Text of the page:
Writing What’s Scary

Writing what’s scary. I didn’t used to do that. I steered away from the subjects that made me feel as if my heart were being exposed to the gawking, ridiculing world. I kept the difficult situations I went though hidden away from piercing eyes. I wrote what was comfortable. Fun. Interesting.

I repeated the same process with my life.* When I met someone new, I would chatter away about my life as an aspiring author, ask them about themselves and block personal questions with the skill of an experienced fencer.

Vulnerable. Who wants to take the plunge and allow others to see inside their soul? To what end would it serve me to pull away the fog that shrouds my inner being and share with someone?
From the time I was fourteen until I was nineteen, I lived with an undiagnosed disease. I watched people’s skeptical looks, heard their snarky comments, felt their scorn. And I wilted. These people weren’t being unkind on purpose, but their lack of understanding cut me until I learned to withdraw myself. I didn’t blame them. If I couldn’t explain how I felt, or why I felt that way, how could I expect others to fathom it? Then I changed from being thought of as a hypochondriac to being considered lazy and at times even stuck up.

I decided the only way to win was to pretend. I was a good actress. I spent countless hours up in my room or resting on the couch, but when I was around new people I could pull off a prize-winning performance if I put my mind to it. Many people didn’t realize I was sick unless I cheerfully informed them of the fact. Cheerfulness, that was  the key. Then people wouldn’t realize how soul-crushing and pain-filled my life was. Then they wouldn’t know how I would curl up in my parent’s bed sobbing that just existing took all energy I had and I wanted to live, not exist. They never guessed about the months I spent begging God to let me go to sleep for years until somehow, some day in the future, I could awake without all the pain.

Then came one of the most glorious days of my life. After years of doctor visits, blood being drawn and tests being done, I was diagnosed. I had Lyme disease. In that moment, my life changed. I finally had a name, a reason for the way I felt. I was as excited as a child on Christmas Day.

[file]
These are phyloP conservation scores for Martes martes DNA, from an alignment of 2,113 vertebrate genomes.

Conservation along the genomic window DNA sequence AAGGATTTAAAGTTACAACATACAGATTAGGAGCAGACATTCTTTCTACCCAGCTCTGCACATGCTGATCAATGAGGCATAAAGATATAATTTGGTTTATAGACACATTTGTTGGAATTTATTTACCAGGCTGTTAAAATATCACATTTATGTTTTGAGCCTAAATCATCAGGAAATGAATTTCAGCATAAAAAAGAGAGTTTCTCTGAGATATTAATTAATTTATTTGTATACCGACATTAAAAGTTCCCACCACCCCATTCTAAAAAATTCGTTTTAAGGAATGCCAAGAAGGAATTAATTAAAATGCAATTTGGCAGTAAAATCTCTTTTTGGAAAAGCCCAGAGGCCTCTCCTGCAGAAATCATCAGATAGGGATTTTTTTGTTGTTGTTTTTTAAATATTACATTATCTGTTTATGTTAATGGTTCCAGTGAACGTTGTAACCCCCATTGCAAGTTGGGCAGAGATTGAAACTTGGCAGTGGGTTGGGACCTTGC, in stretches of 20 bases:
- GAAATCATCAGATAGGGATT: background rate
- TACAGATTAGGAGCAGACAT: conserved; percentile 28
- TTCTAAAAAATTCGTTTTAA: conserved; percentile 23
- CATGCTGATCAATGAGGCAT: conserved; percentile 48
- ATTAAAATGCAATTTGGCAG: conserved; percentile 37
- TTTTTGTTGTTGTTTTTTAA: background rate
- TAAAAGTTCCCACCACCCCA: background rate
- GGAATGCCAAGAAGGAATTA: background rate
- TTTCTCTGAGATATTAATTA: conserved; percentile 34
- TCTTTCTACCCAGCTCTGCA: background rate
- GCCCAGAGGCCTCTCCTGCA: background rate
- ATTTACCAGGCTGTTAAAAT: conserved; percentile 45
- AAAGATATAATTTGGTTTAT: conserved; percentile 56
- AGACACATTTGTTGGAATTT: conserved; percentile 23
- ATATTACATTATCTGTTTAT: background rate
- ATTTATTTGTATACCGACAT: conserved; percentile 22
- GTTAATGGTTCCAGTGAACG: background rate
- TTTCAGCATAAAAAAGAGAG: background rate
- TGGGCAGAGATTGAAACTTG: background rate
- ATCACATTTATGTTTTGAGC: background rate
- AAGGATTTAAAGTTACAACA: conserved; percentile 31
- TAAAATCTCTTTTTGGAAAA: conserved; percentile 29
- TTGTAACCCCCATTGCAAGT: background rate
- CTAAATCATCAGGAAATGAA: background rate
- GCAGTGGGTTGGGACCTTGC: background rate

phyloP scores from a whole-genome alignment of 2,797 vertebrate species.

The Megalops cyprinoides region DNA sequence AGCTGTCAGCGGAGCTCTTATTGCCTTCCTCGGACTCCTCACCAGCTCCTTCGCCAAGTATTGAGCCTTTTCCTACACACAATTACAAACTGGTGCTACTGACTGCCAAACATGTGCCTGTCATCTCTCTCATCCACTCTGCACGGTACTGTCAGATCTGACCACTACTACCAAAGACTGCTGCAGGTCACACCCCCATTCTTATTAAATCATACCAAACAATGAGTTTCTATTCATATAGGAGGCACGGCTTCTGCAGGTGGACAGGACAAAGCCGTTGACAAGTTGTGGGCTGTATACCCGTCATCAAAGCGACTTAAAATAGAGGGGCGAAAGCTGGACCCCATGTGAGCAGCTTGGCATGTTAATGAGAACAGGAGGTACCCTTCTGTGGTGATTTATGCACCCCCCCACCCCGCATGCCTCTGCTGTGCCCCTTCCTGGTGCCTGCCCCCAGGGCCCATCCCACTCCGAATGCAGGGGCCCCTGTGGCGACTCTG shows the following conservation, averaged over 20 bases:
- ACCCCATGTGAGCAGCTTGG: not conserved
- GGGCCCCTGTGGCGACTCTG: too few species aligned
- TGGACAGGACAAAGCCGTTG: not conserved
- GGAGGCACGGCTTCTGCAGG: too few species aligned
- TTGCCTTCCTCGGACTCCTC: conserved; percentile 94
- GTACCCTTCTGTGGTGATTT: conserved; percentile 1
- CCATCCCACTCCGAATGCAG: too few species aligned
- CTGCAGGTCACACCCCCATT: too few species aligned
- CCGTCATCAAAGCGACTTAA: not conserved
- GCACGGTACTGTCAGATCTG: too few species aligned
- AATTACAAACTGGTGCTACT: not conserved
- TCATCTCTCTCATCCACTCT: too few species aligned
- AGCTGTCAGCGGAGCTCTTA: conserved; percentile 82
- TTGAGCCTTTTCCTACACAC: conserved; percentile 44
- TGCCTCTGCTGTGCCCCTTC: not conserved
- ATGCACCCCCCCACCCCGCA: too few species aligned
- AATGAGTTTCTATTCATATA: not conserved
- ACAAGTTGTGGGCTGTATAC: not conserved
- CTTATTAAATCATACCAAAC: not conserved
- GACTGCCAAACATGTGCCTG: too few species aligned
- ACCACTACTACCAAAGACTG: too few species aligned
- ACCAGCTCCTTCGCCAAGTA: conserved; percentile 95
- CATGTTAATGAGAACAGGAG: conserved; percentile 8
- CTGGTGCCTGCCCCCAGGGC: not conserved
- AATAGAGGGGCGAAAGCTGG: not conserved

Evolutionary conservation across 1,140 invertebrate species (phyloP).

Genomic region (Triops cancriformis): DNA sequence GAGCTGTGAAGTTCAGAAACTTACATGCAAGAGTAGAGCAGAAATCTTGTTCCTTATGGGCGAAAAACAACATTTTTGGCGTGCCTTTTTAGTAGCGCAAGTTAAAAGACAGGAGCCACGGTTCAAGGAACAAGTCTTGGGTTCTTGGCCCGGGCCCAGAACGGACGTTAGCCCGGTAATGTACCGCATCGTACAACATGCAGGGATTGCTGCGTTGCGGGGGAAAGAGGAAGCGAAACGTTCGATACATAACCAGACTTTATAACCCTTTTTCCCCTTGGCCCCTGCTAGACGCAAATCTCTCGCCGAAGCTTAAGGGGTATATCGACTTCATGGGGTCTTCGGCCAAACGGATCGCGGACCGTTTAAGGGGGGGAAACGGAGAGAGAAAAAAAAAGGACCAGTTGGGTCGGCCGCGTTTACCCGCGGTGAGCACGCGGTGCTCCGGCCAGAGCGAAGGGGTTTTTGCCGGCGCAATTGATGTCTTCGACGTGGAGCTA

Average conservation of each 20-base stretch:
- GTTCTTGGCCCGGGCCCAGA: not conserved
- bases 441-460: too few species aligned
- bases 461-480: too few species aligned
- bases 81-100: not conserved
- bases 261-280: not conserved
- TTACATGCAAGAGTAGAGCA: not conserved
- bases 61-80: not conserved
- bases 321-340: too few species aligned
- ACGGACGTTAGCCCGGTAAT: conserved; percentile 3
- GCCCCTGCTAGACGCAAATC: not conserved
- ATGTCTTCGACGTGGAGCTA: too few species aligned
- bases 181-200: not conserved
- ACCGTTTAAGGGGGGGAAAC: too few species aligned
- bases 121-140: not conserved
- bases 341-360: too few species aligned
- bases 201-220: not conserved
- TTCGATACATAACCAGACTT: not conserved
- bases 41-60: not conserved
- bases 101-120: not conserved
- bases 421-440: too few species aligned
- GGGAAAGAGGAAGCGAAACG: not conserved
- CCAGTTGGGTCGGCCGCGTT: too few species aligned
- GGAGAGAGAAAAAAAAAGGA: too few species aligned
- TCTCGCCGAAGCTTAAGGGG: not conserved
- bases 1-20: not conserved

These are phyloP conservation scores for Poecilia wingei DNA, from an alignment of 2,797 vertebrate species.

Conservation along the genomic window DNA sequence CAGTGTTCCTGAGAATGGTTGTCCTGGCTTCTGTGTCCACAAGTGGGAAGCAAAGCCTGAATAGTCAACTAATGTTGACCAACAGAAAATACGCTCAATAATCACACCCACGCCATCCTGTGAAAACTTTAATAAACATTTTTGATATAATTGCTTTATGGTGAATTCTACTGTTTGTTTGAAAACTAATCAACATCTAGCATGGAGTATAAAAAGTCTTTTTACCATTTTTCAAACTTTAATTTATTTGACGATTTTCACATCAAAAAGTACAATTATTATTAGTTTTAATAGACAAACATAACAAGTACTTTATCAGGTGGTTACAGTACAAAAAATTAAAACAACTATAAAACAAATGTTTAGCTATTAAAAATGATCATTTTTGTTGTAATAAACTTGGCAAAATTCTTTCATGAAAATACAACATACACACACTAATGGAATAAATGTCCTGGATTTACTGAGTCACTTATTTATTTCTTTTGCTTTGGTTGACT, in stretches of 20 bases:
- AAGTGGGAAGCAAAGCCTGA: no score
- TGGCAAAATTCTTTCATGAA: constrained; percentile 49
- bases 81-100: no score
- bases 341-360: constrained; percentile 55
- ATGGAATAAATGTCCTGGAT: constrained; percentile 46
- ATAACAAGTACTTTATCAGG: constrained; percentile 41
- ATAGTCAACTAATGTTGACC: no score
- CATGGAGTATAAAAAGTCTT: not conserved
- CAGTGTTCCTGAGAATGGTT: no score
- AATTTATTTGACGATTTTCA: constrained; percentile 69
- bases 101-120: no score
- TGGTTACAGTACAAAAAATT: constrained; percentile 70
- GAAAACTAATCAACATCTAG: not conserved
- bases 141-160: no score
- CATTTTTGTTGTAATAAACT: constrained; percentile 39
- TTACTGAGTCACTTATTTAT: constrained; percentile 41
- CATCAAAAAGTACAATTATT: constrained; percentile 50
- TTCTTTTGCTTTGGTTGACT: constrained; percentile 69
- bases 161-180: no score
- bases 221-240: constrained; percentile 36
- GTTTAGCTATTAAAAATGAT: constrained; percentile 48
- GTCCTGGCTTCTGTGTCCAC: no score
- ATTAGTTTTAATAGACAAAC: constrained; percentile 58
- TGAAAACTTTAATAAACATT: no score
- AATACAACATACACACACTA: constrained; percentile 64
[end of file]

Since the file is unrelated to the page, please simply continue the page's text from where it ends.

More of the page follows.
That’s when I decided that one day I would write a book about a girl with Lyme disease. I would help the world see the emotions that plague a teenage girl with a mysterious and lingering illness. I would fill other’s with hope, with the relief of knowing they aren’t alone.

It took me eleven months, though, before I finally took the leap and drew back the curtain of fog I had enveloped my life in. Eleven months before I found the courage to even begin writing about Lyme disease. It was so freeing, so liberating, so…so glorious to be open about it.

Then came the months of healing where at times I felt worse than ever before. The fear I battled, the realization that I would never get those years of my life back. And I discovered that when I shared my thoughts and struggles with other people though writing, I would often get responses, comments, emails… And that’s when I realized that everyone can relate in some way or another. When people scorn and mock, more often than not, it’s because they are scared, too. It’s because I’ve touched a wound and they recoil in pain. They aren’t attacking me, they’re attacking their reality.

I write what’s scary because it’s freeing. For me, for others. It’s my way of showing you that I care. That I think enough of you, and of myself, to be honest so hopefully my life can help others.

Some people are healed so they can move on and change the world. Other people are healed so they can stay and reach out a helping hand to those who desperately need it, and in that way, they too, are changing the world. One hurting person at a time.

Bear ye one another’s burdens, and so fulfil the law of Christ.
Galatians 6:2

*None of this post relates to my family and close friends

4 thoughts on “Writing What’s Scary

  1. Bekah says:

    Thank you for sharing with us. I'm sorry that you've had to deal with the pain of Lyme disease for so long. I really can't imagine the pain you went through. Again, thank you for sharing with us. I hope and pray that your continued healing goes well and that you will continue to feel encouraged and refreshed.

    Have a blessed day!

    His Princess,


  2. Aubrey says:

    Wow, Lyds. I think you're amazing. I think that the best, most meaningful art doesn't come from the pleasure in life, but from the deep, gut-wrenching, core of pain. And that is what you are working with, and I think that that is great.

    There are two things that I think every human has in common: suffering, and hope. Thank you for using your suffering to impart hope.
    You're a solid human.


  3. Aidyl Ewoh says:

    Aww, thanks, Bekah! Dealing with Lyme disease has helped me grow a lot, and I'm glad I can look back on the experience now and help others learn about the disease through my writing. 🙂


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